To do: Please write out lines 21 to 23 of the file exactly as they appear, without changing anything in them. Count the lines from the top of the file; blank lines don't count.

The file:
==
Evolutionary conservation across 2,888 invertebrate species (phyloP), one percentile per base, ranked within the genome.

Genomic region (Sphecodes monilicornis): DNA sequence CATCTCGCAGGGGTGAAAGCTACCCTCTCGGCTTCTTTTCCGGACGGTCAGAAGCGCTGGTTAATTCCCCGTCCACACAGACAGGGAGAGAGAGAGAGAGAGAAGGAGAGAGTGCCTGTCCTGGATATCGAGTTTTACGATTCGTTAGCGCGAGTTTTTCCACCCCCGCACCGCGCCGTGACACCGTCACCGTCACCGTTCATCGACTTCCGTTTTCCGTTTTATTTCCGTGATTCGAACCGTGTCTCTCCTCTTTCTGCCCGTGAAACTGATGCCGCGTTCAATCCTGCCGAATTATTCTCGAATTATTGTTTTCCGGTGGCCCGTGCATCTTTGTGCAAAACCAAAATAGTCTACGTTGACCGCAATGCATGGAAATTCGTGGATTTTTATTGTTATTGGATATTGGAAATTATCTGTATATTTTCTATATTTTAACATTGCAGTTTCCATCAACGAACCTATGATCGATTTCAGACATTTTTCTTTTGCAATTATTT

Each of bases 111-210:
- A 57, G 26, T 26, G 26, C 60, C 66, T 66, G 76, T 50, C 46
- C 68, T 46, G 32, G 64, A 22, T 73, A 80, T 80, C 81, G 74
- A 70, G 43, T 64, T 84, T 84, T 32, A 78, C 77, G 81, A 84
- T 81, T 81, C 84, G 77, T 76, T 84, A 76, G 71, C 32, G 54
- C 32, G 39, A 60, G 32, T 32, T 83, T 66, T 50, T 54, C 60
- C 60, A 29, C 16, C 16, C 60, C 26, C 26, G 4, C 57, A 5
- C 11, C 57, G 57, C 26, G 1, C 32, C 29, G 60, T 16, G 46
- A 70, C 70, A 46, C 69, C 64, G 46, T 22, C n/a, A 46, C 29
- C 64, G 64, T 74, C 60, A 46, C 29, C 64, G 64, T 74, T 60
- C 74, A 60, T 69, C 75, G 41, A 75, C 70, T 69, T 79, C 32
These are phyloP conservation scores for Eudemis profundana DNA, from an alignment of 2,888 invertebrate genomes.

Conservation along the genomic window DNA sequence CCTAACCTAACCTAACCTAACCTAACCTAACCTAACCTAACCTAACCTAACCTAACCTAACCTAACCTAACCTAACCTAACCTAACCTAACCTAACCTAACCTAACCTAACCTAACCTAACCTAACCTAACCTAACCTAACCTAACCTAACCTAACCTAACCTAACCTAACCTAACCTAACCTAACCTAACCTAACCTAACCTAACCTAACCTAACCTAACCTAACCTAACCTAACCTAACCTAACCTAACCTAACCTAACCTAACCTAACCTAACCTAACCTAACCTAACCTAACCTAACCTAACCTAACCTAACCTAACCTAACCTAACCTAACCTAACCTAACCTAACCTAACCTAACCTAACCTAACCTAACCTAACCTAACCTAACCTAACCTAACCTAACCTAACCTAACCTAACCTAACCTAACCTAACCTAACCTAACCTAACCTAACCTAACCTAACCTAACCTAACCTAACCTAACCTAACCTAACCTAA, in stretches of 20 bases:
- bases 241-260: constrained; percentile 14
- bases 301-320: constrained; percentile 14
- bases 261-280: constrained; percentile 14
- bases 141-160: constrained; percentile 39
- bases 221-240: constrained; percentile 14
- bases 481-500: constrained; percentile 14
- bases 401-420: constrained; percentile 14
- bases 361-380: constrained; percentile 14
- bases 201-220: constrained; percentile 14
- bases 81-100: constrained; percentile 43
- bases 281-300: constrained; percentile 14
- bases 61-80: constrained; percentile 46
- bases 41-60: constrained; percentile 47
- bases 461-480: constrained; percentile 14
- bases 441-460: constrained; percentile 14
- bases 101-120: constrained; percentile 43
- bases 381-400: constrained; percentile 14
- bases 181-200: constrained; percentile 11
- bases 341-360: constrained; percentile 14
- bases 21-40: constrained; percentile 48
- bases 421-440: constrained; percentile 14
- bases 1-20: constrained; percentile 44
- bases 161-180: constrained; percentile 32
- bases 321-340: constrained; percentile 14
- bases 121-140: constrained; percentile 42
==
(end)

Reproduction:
- bases 481-500: constrained; percentile 14
- bases 401-420: constrained; percentile 14
- bases 361-380: constrained; percentile 14